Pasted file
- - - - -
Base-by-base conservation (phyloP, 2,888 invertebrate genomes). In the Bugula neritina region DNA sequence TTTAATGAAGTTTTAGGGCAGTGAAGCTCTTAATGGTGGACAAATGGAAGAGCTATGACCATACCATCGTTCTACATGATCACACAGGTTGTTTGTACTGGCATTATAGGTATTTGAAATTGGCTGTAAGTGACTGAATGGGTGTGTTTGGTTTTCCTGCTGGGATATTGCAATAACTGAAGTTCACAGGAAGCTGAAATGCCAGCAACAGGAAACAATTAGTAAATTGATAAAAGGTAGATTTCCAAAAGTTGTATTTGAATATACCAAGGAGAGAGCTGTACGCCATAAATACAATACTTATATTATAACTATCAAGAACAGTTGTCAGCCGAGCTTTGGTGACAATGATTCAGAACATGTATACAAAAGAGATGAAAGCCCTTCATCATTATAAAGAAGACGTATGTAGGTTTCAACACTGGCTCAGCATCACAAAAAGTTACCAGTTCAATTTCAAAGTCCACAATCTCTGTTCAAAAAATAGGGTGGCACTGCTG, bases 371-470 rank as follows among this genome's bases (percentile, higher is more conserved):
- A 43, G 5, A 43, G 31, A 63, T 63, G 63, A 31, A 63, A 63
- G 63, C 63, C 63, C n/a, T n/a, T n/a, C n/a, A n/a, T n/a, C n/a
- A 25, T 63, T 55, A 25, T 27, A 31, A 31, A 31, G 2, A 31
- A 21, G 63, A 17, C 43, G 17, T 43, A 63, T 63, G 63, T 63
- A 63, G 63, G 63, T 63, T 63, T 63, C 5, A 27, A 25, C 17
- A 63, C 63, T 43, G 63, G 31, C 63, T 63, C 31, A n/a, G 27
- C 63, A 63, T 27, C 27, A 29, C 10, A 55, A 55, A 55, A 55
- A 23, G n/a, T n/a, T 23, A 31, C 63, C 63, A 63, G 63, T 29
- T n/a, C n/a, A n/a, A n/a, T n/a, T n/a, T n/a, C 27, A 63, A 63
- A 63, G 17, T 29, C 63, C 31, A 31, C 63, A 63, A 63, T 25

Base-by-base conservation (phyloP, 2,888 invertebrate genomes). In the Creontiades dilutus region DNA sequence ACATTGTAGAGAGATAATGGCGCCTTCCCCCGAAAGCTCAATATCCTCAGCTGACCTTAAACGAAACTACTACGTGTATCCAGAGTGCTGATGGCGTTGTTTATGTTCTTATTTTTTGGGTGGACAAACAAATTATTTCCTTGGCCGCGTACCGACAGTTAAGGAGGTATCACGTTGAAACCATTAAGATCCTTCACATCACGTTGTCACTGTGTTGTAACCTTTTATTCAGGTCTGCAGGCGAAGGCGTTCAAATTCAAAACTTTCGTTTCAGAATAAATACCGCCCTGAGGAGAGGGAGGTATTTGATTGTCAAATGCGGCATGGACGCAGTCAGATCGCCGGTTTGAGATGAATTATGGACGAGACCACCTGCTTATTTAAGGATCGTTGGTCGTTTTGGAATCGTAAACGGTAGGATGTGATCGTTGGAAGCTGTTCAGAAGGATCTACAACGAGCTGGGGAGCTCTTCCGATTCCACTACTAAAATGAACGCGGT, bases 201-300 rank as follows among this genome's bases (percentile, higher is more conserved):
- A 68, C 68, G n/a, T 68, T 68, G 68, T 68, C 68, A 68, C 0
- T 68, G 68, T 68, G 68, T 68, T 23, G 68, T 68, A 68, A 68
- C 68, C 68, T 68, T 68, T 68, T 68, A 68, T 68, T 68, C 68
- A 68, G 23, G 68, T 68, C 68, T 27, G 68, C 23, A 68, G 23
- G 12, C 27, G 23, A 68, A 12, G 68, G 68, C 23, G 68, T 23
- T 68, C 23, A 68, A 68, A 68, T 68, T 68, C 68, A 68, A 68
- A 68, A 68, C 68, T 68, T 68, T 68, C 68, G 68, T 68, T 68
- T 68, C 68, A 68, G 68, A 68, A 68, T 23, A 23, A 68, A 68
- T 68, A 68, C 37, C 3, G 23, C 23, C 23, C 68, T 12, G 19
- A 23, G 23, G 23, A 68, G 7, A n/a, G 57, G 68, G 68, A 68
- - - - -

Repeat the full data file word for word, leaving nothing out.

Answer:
Base-by-base conservation (phyloP, 2,888 invertebrate genomes). In the Bugula neritina region DNA sequence TTTAATGAAGTTTTAGGGCAGTGAAGCTCTTAATGGTGGACAAATGGAAGAGCTATGACCATACCATCGTTCTACATGATCACACAGGTTGTTTGTACTGGCATTATAGGTATTTGAAATTGGCTGTAAGTGACTGAATGGGTGTGTTTGGTTTTCCTGCTGGGATATTGCAATAACTGAAGTTCACAGGAAGCTGAAATGCCAGCAACAGGAAACAATTAGTAAATTGATAAAAGGTAGATTTCCAAAAGTTGTATTTGAATATACCAAGGAGAGAGCTGTACGCCATAAATACAATACTTATATTATAACTATCAAGAACAGTTGTCAGCCGAGCTTTGGTGACAATGATTCAGAACATGTATACAAAAGAGATGAAAGCCCTTCATCATTATAAAGAAGACGTATGTAGGTTTCAACACTGGCTCAGCATCACAAAAAGTTACCAGTTCAATTTCAAAGTCCACAATCTCTGTTCAAAAAATAGGGTGGCACTGCTG, bases 371-470 rank as follows among this genome's bases (percentile, higher is more conserved):
- A 43, G 5, A 43, G 31, A 63, T 63, G 63, A 31, A 63, A 63
- G 63, C 63, C 63, C n/a, T n/a, T n/a, C n/a, A n/a, T n/a, C n/a
- A 25, T 63, T 55, A 25, T 27, A 31, A 31, A 31, G 2, A 31
- A 21, G 63, A 17, C 43, G 17, T 43, A 63, T 63, G 63, T 63
- A 63, G 63, G 63, T 63, T 63, T 63, C 5, A 27, A 25, C 17
- A 63, C 63, T 43, G 63, G 31, C 63, T 63, C 31, A n/a, G 27
- C 63, A 63, T 27, C 27, A 29, C 10, A 55, A 55, A 55, A 55
- A 23, G n/a, T n/a, T 23, A 31, C 63, C 63, A 63, G 63, T 29
- T n/a, C n/a, A n/a, A n/a, T n/a, T n/a, T n/a, C 27, A 63, A 63
- A 63, G 17, T 29, C 63, C 31, A 31, C 63, A 63, A 63, T 25

Base-by-base conservation (phyloP, 2,888 invertebrate genomes). In the Creontiades dilutus region DNA sequence ACATTGTAGAGAGATAATGGCGCCTTCCCCCGAAAGCTCAATATCCTCAGCTGACCTTAAACGAAACTACTACGTGTATCCAGAGTGCTGATGGCGTTGTTTATGTTCTTATTTTTTGGGTGGACAAACAAATTATTTCCTTGGCCGCGTACCGACAGTTAAGGAGGTATCACGTTGAAACCATTAAGATCCTTCACATCACGTTGTCACTGTGTTGTAACCTTTTATTCAGGTCTGCAGGCGAAGGCGTTCAAATTCAAAACTTTCGTTTCAGAATAAATACCGCCCTGAGGAGAGGGAGGTATTTGATTGTCAAATGCGGCATGGACGCAGTCAGATCGCCGGTTTGAGATGAATTATGGACGAGACCACCTGCTTATTTAAGGATCGTTGGTCGTTTTGGAATCGTAAACGGTAGGATGTGATCGTTGGAAGCTGTTCAGAAGGATCTACAACGAGCTGGGGAGCTCTTCCGATTCCACTACTAAAATGAACGCGGT, bases 201-300 rank as follows among this genome's bases (percentile, higher is more conserved):
- A 68, C 68, G n/a, T 68, T 68, G 68, T 68, C 68, A 68, C 0
- T 68, G 68, T 68, G 68, T 68, T 23, G 68, T 68, A 68, A 68
- C 68, C 68, T 68, T 68, T 68, T 68, A 68, T 68, T 68, C 68
- A 68, G 23, G 68, T 68, C 68, T 27, G 68, C 23, A 68, G 23
- G 12, C 27, G 23, A 68, A 12, G 68, G 68, C 23, G 68, T 23
- T 68, C 23, A 68, A 68, A 68, T 68, T 68, C 68, A 68, A 68
- A 68, A 68, C 68, T 68, T 68, T 68, C 68, G 68, T 68, T 68
- T 68, C 68, A 68, G 68, A 68, A 68, T 23, A 23, A 68, A 68
- T 68, A 68, C 37, C 3, G 23, C 23, C 23, C 68, T 12, G 19
- A 23, G 23, G 23, A 68, G 7, A n/a, G 57, G 68, G 68, A 68